I knew something wasn’t quite right shortly after giving birth to my daughter Ella. Nursing was difficult. When she started ”waking up” after those early weeks there was no “peace” about her. She wriggled and writhed and arched, and she hardly slept. I developed cholestasis in pregnancy (post antibiotics for strep throat could have been the trigger), and Ella was induced early at 37 weeks which I attributed to her issues. She is my third child so I had the experience of a normally developing child- my second child, especially, was so easy and typical. I took Ella to the pediatrician so frequently that first year, constantly complaining that this child was not right, especially her digestive symptoms. She was “failure to thrive” and was so skinny, had thin hair and a pale complexion. Even when I took in the diapers with bloody, green stools to show the doctors, I got the answer “she’ll grow out of it”, “her belly is just taking longer to mature”. I took out dairy from my diet and that at least eliminated the green, bloody poops, but looking back she hadn’t had a normal bowel movement in the entire first two years of life! (We still celebrate “beautiful” poops!).
Not a Typical Child
At 22 months she presented with alternating esotropia (eye turn, which happens to have higher incidence in autism spectrum kids). And at 25 months, she had an EXTREME reaction called FPIES (food protein enterocolitis syndrome) after eating scallops which had her ambulanced to Children’s Hospital from our local ER for an emergency MRI etc. That was a turning point, and at least I had some validation from doctors that, yes, indeed this is not a typical child. All during this time, she had many behavioral issues along side the physical symptoms. She was tantruming multiple times a day, she never sang or smiled much, did not make eye contact with others (but maintained eye contact with me) and her speech was seeming to regress but it was unclear if this was simply because she went straight to tantrumming without trying to express herself. And then there was the head banging which was especially upsetting to me. Also, she had never slept more than a 2-3 hours at a time, and she was glued to me and just wanted to be in the sling. Daily life for the entire family was so very difficult. We were encouraged to make an appointment with the pediatric neurophyschiatrist (for the PDD-NOS/autism spectrum diagnosis) so she could start on behavioral therapy, but I wound up canceling. I knew in my heart that until I got her feeling physically better that there was no point in any kind of behavioral therapy. My first google on “autism” was a tough one. I couldn’t believe this could be a possibility. But so much of what I was reading made sense. I started implementing some of the ideas I learned from Kurt Woeller’s website, read the Jenny McCarthy books, and anything I could get my hands on – then got really in-depth into research on gut dysbiosis.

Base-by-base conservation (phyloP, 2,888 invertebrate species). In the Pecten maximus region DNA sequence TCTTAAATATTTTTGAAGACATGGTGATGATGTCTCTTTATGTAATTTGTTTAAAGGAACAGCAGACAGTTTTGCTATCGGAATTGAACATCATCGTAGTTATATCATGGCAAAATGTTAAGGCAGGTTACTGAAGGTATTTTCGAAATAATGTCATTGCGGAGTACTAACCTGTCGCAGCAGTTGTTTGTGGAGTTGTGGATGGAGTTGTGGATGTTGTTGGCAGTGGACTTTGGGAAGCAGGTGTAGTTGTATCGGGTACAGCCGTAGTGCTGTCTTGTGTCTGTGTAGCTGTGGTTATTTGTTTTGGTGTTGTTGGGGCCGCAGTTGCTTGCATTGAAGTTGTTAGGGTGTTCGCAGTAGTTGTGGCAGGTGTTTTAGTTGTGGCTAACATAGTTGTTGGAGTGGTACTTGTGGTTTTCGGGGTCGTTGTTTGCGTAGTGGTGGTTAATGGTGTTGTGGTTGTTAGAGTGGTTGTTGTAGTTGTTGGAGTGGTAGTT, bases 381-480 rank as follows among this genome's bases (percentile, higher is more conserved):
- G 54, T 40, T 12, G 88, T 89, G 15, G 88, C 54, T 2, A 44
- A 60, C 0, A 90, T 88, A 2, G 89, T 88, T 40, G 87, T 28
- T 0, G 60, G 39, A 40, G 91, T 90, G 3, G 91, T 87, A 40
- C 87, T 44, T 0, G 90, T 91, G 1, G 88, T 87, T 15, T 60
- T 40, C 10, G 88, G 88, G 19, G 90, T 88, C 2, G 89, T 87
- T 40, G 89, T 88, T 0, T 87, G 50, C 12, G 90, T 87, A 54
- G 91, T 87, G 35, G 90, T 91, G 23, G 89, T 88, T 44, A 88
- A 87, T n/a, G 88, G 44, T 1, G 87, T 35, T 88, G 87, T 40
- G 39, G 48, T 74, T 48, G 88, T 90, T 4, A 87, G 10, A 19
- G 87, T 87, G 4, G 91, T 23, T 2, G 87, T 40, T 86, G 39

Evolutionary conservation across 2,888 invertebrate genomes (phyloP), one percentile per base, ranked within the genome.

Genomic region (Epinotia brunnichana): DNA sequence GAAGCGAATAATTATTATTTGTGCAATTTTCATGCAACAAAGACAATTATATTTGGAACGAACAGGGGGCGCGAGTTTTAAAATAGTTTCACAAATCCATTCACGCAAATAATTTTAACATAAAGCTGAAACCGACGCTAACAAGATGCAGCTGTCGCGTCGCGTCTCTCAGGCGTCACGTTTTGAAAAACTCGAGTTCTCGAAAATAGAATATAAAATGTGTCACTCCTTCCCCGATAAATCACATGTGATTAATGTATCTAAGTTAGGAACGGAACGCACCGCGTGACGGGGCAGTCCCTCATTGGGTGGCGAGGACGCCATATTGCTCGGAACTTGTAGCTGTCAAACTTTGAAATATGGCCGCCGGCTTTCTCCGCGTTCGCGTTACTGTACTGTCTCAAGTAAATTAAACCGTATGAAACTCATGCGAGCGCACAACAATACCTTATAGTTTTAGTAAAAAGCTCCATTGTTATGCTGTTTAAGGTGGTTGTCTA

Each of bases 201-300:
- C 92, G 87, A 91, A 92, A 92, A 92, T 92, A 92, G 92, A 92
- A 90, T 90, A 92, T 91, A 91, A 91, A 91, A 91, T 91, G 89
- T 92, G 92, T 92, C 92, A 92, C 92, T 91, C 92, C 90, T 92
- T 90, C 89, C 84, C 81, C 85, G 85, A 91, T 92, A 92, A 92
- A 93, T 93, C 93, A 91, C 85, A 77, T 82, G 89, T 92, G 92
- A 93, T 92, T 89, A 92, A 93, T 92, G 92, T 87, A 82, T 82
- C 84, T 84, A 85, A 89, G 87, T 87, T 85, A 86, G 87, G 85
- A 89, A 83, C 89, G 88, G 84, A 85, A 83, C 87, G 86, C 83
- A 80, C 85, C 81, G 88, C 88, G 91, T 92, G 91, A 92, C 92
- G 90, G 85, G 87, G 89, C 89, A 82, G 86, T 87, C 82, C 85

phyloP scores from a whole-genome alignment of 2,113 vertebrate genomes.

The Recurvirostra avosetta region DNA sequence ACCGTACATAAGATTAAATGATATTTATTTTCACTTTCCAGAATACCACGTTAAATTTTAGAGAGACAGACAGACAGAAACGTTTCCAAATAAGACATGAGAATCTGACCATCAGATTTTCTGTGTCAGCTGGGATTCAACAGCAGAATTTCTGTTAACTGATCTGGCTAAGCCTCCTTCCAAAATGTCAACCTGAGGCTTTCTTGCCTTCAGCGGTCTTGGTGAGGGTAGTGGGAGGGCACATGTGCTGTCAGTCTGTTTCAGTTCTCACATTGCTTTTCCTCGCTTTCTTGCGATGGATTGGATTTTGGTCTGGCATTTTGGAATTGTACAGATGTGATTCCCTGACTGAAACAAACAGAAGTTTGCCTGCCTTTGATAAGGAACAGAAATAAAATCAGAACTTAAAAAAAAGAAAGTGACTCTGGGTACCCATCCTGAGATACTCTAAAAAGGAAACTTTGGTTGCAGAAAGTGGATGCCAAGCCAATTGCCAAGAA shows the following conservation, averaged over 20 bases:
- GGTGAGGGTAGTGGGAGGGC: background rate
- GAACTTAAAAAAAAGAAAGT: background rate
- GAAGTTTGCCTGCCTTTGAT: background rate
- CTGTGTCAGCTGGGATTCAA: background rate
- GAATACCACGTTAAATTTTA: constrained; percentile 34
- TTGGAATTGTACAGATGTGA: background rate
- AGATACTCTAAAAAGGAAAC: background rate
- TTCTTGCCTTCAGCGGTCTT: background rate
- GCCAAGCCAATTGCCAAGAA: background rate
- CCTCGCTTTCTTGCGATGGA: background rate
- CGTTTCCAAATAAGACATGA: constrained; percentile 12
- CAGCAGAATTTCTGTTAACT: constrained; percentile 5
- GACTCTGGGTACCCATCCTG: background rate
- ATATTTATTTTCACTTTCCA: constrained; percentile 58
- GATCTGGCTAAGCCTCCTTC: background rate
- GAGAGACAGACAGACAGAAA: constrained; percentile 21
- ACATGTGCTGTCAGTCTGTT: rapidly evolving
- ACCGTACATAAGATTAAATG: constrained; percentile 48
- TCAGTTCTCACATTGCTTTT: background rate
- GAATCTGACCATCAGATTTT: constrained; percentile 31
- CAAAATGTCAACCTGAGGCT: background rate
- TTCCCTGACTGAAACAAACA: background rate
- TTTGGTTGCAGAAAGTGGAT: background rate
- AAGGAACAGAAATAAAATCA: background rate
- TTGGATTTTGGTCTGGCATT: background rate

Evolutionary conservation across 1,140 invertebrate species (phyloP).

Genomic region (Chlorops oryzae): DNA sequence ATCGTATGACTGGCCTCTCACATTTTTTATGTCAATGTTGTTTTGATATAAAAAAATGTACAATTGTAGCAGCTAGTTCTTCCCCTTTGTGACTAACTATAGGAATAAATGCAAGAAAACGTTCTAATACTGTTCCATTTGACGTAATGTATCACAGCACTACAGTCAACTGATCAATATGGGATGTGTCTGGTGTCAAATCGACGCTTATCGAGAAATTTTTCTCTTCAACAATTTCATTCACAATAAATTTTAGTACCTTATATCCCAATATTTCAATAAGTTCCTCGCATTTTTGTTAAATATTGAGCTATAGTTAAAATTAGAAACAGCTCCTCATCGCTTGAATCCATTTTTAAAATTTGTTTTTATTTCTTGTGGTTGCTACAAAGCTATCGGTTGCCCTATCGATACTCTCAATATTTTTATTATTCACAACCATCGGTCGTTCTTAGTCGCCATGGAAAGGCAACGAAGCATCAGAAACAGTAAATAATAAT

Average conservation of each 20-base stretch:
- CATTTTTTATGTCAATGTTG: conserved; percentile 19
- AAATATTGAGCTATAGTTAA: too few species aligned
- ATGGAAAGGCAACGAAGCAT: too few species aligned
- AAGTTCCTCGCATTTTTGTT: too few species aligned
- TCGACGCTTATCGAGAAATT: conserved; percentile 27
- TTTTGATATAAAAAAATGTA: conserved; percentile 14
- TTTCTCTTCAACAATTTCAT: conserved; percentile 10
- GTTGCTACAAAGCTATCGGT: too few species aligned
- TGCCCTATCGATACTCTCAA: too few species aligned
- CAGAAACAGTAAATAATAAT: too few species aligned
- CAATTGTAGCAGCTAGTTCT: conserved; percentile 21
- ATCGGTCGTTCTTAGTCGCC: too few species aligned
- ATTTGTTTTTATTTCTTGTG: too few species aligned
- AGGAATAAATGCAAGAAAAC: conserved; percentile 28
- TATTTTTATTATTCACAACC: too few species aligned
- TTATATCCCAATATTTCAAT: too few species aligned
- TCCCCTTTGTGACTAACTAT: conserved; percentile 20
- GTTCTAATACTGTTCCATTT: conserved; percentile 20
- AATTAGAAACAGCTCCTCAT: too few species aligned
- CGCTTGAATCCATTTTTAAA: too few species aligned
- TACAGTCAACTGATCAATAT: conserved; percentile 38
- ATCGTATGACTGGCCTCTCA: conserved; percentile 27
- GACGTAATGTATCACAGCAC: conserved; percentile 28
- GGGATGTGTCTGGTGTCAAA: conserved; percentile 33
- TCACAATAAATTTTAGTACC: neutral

Dietary Changes Helped
We did all of this on our own while we were waiting to get into see Dr. Carol Englander (an integrative MD) and Pam Ferro, known in the area for her work with SCD/GAPS approach. It seemed each step we took on our own — GF/CF diet, digestive enzymes, etc. added a new leap in healing. Then we started GAPS (never even did intro phase) and she was like a different kid. This was all in the span of only about 4 months! By the time we saw the doctor, she was already on the road to recovery. It was good to get the detailed testing (OAT testing etc.) to validate her deficiencies. By tweaking what we were already doing and adding targeted supplements, she had made significant progress. By the time I saw Pam, who further helped tweak her diet/supplements, Ella no longer qualified for the study Pam was starting on diet’s effects on spectrum kids, and we never did proceed with further behavioral diagnostics.
Recovery from Almost Autism
Ella just turned 4 and is excelling in mainstream pre-school. Her belly, while still sensitive (especially if she has too many carbs, sweets or starches) is so much better. Feeling better has allowed her to do vision therapy for her eyes and, while her eye turn is still there, she has now regained the vision in her weaker eye so that she can now see equally from both eyes. She sleeps through the night. She still tantrums, but now it is maybe a couple of times a month, and even then she is able to pull herself out of them. She sings. And belly laughs. And she has playdates where I drop her off! It’s still a lot of work, and I remain constantly vigilant, but our quality of life is so, so much better than before.